All patients must meet the diagnostic criteria for recurrent major depression or bipolar mood disorder. Seasonal affective disorder (SAD) is then a sub-type specifier used to describe temporal variations of these disorders. As such, SAD is not considered a stand-alone diagnosis or comorbid condition to recurrent major depression or bipolar disorder. Common presentations include the initiation or worsening of depressive symptoms during the autumn or winter months, and full remission during the spring or summer months, or hypo-manic or manic symptoms presenting during spring or summer months.
Circadian and neurotransmitter factors are likely to contribute to the pathophysiology of SAD, although the exact mechanism of action remains ill-understood. The suprachiasmatic nucleus (SCN) of the hypothalamus is being increasingly recognised as the 'master regulator' of several systems implicated in seasonal mood regulation. Diminished light during the autumn and winter may cause a phase shift in various circadian rhythms, including sleep-wake cycle, body temperature, hormone levels, and melatonin secretion.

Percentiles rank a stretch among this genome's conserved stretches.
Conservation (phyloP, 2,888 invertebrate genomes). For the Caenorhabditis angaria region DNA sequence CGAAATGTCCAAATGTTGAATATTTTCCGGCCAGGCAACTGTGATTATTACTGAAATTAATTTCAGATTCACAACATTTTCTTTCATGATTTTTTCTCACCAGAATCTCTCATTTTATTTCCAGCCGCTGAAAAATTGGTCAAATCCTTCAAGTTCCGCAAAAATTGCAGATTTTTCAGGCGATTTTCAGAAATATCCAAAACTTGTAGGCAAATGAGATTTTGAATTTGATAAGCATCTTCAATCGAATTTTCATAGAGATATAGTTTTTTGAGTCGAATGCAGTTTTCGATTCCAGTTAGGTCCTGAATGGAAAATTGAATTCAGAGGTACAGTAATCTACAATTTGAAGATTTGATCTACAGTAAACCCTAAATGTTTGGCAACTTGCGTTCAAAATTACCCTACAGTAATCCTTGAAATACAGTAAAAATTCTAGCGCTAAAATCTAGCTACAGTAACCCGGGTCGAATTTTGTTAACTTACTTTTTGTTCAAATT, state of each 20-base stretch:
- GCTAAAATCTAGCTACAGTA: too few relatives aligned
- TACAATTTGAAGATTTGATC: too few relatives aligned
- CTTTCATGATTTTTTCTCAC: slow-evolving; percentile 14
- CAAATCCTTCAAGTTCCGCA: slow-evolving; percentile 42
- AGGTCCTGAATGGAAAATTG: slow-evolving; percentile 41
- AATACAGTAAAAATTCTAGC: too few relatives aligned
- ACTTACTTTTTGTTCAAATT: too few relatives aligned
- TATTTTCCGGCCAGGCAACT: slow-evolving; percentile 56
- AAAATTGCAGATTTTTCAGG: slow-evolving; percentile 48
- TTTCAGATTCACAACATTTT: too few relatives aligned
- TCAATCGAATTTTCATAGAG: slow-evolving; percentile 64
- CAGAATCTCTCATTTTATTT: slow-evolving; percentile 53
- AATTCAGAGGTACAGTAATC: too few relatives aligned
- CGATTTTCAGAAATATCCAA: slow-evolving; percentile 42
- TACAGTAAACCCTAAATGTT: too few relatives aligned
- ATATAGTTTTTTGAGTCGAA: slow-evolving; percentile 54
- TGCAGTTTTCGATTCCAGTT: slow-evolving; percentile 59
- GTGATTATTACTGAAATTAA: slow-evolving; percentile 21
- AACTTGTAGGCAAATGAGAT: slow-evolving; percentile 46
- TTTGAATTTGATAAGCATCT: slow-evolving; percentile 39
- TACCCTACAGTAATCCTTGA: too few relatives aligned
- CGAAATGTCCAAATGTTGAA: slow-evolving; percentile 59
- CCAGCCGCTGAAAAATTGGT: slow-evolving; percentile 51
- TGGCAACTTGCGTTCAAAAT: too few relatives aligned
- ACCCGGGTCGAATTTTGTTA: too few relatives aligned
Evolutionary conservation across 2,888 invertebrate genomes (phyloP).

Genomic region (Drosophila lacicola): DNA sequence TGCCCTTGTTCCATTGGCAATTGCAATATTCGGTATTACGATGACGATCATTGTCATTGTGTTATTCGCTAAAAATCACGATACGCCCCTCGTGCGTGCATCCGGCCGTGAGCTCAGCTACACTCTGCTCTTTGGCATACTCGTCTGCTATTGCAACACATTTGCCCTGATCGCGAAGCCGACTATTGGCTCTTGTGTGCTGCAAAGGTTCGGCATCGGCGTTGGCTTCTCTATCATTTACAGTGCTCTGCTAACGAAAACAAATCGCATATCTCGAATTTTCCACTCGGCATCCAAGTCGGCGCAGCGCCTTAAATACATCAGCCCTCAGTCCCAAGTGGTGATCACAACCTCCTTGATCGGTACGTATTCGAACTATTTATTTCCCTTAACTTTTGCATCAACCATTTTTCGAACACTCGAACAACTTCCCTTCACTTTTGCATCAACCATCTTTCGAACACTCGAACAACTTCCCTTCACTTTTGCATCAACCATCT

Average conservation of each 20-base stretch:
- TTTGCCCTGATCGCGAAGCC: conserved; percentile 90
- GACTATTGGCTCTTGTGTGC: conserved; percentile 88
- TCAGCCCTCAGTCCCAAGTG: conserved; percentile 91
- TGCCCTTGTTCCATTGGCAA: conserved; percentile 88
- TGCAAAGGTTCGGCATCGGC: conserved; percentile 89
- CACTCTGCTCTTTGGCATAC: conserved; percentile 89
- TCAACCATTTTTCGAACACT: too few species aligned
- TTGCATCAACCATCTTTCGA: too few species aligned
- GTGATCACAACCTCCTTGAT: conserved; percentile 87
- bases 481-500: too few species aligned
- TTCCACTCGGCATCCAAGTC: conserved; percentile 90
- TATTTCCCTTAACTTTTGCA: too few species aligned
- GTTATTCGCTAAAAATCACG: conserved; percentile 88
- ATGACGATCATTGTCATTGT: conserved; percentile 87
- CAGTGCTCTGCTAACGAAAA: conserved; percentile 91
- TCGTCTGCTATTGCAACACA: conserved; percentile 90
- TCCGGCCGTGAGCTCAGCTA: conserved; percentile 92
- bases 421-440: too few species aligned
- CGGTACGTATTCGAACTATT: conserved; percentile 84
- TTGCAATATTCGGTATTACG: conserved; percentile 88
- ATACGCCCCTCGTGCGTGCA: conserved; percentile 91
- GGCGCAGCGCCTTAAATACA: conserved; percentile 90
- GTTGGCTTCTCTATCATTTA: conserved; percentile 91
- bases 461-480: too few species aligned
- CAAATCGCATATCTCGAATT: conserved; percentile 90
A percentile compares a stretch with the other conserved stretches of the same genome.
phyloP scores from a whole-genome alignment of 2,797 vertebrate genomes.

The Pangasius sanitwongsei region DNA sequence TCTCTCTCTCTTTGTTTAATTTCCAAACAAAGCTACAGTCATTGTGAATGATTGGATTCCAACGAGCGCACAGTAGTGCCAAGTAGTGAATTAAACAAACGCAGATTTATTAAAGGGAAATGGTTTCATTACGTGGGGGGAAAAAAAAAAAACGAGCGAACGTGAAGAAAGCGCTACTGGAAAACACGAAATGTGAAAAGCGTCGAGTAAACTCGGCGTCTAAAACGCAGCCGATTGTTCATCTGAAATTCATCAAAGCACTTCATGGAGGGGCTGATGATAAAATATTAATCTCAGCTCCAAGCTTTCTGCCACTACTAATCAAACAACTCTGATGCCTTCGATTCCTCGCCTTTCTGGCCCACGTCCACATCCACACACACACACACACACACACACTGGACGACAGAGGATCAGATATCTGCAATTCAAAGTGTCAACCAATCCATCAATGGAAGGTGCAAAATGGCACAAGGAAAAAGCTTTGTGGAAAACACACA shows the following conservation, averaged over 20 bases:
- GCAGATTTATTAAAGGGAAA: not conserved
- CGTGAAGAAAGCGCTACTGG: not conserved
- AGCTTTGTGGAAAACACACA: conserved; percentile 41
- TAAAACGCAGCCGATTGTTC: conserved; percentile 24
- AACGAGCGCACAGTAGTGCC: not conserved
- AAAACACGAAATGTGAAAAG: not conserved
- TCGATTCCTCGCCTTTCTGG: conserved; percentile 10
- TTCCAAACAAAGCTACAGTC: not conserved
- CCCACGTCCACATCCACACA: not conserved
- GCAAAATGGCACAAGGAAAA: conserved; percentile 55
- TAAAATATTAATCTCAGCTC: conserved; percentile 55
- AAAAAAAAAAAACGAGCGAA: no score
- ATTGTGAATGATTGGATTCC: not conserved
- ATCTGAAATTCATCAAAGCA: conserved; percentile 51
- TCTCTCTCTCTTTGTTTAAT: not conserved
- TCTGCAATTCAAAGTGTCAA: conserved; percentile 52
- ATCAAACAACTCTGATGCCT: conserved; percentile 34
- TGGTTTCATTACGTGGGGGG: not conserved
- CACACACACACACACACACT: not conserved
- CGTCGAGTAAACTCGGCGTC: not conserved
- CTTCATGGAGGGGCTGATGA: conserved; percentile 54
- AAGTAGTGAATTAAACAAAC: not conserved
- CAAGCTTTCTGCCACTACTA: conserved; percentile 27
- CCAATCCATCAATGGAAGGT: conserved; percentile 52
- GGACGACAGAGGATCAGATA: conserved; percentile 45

Adjustment disorders are commonly seen in primary care settings in which the 1-year prevalence varies from 11% to 18% of those with any clinical psychiatric disorder. A recent cross-sectional survey of 3815 patients from 77 primary healthcare centers found the prevalence of adjustment disorders to be 2.94%. A study of patients admitted through the psychiatric emergency showed that 7.1% of the adults and 34.4% of the adolescents had adjustment disorders at time of admission, though the diagnosis in some patients changed during rehospitalization. A study from Belgium by Bruffaerts et al.found adjustment disorder in 17.1% of patients presenting to psychiatric emergency setting. Among patients admitted to a public sector psychiatric inpatient unit during a 6-month period, adjustment disorder was diagnosed in 9% of patients (third most common diagnosis after psychotic illness in 62% and mood disorders in 24%